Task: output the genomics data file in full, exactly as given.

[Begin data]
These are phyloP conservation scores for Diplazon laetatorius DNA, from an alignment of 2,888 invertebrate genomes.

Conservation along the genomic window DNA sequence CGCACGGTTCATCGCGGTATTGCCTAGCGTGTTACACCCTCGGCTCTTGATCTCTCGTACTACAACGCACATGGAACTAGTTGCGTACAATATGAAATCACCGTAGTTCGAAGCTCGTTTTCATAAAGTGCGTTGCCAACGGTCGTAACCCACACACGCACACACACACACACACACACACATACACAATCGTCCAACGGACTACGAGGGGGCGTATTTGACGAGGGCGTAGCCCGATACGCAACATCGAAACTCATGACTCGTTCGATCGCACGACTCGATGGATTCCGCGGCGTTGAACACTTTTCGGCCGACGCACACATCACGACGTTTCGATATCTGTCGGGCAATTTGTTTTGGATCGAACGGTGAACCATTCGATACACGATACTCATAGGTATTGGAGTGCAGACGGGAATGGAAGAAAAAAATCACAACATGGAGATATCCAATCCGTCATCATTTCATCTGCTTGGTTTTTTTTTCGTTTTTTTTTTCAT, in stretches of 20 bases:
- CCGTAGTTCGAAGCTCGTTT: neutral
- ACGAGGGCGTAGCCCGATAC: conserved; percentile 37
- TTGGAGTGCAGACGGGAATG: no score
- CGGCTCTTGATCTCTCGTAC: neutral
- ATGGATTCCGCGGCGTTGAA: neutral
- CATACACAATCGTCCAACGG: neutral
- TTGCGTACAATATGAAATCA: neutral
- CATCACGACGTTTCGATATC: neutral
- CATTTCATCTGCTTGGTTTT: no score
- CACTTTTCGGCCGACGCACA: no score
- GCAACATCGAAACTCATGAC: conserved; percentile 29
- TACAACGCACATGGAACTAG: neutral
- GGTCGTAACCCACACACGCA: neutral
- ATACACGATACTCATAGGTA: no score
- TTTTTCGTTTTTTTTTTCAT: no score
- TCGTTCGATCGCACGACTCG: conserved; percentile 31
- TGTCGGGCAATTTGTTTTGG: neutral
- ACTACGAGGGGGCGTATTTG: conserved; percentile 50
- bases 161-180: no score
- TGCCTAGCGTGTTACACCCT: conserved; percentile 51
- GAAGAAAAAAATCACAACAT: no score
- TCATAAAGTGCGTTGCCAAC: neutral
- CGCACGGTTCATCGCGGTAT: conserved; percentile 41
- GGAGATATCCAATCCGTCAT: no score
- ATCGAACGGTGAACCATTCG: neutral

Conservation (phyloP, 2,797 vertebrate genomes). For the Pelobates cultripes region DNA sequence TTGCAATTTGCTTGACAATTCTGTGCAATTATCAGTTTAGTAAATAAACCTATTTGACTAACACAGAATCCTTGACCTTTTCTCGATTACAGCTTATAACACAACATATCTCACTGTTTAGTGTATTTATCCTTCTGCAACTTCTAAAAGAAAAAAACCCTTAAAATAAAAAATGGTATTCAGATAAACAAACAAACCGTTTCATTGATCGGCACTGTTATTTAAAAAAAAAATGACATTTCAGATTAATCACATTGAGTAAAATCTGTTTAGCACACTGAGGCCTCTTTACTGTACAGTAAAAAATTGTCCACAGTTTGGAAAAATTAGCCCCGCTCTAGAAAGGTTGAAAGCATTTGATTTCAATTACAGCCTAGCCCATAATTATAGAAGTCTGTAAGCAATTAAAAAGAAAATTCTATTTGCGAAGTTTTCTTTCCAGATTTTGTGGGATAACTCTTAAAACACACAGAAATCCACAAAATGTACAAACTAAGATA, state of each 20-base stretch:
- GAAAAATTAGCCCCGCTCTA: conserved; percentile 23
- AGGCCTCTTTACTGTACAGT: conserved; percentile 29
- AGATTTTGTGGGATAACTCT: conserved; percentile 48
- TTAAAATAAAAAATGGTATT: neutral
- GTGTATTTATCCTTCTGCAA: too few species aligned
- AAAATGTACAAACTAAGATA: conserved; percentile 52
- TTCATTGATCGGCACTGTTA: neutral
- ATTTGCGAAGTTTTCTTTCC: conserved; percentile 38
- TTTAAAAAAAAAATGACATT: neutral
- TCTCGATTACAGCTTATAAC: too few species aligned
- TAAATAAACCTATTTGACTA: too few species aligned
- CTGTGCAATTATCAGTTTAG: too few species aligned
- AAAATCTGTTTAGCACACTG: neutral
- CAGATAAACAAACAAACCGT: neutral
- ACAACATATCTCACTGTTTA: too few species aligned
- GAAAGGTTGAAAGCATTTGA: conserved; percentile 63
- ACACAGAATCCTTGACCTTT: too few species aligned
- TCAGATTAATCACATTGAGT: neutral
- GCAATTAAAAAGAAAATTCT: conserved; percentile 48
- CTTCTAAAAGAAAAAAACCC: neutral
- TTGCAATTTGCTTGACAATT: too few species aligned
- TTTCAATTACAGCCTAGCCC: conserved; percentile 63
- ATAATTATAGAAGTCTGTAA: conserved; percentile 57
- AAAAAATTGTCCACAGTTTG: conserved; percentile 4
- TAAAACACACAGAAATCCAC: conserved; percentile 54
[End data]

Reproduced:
These are phyloP conservation scores for Diplazon laetatorius DNA, from an alignment of 2,888 invertebrate genomes.

Conservation along the genomic window DNA sequence CGCACGGTTCATCGCGGTATTGCCTAGCGTGTTACACCCTCGGCTCTTGATCTCTCGTACTACAACGCACATGGAACTAGTTGCGTACAATATGAAATCACCGTAGTTCGAAGCTCGTTTTCATAAAGTGCGTTGCCAACGGTCGTAACCCACACACGCACACACACACACACACACACACATACACAATCGTCCAACGGACTACGAGGGGGCGTATTTGACGAGGGCGTAGCCCGATACGCAACATCGAAACTCATGACTCGTTCGATCGCACGACTCGATGGATTCCGCGGCGTTGAACACTTTTCGGCCGACGCACACATCACGACGTTTCGATATCTGTCGGGCAATTTGTTTTGGATCGAACGGTGAACCATTCGATACACGATACTCATAGGTATTGGAGTGCAGACGGGAATGGAAGAAAAAAATCACAACATGGAGATATCCAATCCGTCATCATTTCATCTGCTTGGTTTTTTTTTCGTTTTTTTTTTCAT, in stretches of 20 bases:
- CCGTAGTTCGAAGCTCGTTT: neutral
- ACGAGGGCGTAGCCCGATAC: conserved; percentile 37
- TTGGAGTGCAGACGGGAATG: no score
- CGGCTCTTGATCTCTCGTAC: neutral
- ATGGATTCCGCGGCGTTGAA: neutral
- CATACACAATCGTCCAACGG: neutral
- TTGCGTACAATATGAAATCA: neutral
- CATCACGACGTTTCGATATC: neutral
- CATTTCATCTGCTTGGTTTT: no score
- CACTTTTCGGCCGACGCACA: no score
- GCAACATCGAAACTCATGAC: conserved; percentile 29
- TACAACGCACATGGAACTAG: neutral
- GGTCGTAACCCACACACGCA: neutral
- ATACACGATACTCATAGGTA: no score
- TTTTTCGTTTTTTTTTTCAT: no score
- TCGTTCGATCGCACGACTCG: conserved; percentile 31
- TGTCGGGCAATTTGTTTTGG: neutral
- ACTACGAGGGGGCGTATTTG: conserved; percentile 50
- bases 161-180: no score
- TGCCTAGCGTGTTACACCCT: conserved; percentile 51
- GAAGAAAAAAATCACAACAT: no score
- TCATAAAGTGCGTTGCCAAC: neutral
- CGCACGGTTCATCGCGGTAT: conserved; percentile 41
- GGAGATATCCAATCCGTCAT: no score
- ATCGAACGGTGAACCATTCG: neutral

Conservation (phyloP, 2,797 vertebrate genomes). For the Pelobates cultripes region DNA sequence TTGCAATTTGCTTGACAATTCTGTGCAATTATCAGTTTAGTAAATAAACCTATTTGACTAACACAGAATCCTTGACCTTTTCTCGATTACAGCTTATAACACAACATATCTCACTGTTTAGTGTATTTATCCTTCTGCAACTTCTAAAAGAAAAAAACCCTTAAAATAAAAAATGGTATTCAGATAAACAAACAAACCGTTTCATTGATCGGCACTGTTATTTAAAAAAAAAATGACATTTCAGATTAATCACATTGAGTAAAATCTGTTTAGCACACTGAGGCCTCTTTACTGTACAGTAAAAAATTGTCCACAGTTTGGAAAAATTAGCCCCGCTCTAGAAAGGTTGAAAGCATTTGATTTCAATTACAGCCTAGCCCATAATTATAGAAGTCTGTAAGCAATTAAAAAGAAAATTCTATTTGCGAAGTTTTCTTTCCAGATTTTGTGGGATAACTCTTAAAACACACAGAAATCCACAAAATGTACAAACTAAGATA, state of each 20-base stretch:
- GAAAAATTAGCCCCGCTCTA: conserved; percentile 23
- AGGCCTCTTTACTGTACAGT: conserved; percentile 29
- AGATTTTGTGGGATAACTCT: conserved; percentile 48
- TTAAAATAAAAAATGGTATT: neutral
- GTGTATTTATCCTTCTGCAA: too few species aligned
- AAAATGTACAAACTAAGATA: conserved; percentile 52
- TTCATTGATCGGCACTGTTA: neutral
- ATTTGCGAAGTTTTCTTTCC: conserved; percentile 38
- TTTAAAAAAAAAATGACATT: neutral
- TCTCGATTACAGCTTATAAC: too few species aligned
- TAAATAAACCTATTTGACTA: too few species aligned
- CTGTGCAATTATCAGTTTAG: too few species aligned
- AAAATCTGTTTAGCACACTG: neutral
- CAGATAAACAAACAAACCGT: neutral
- ACAACATATCTCACTGTTTA: too few species aligned
- GAAAGGTTGAAAGCATTTGA: conserved; percentile 63
- ACACAGAATCCTTGACCTTT: too few species aligned
- TCAGATTAATCACATTGAGT: neutral
- GCAATTAAAAAGAAAATTCT: conserved; percentile 48
- CTTCTAAAAGAAAAAAACCC: neutral
- TTGCAATTTGCTTGACAATT: too few species aligned
- TTTCAATTACAGCCTAGCCC: conserved; percentile 63
- ATAATTATAGAAGTCTGTAA: conserved; percentile 57
- AAAAAATTGTCCACAGTTTG: conserved; percentile 4
- TAAAACACACAGAAATCCAC: conserved; percentile 54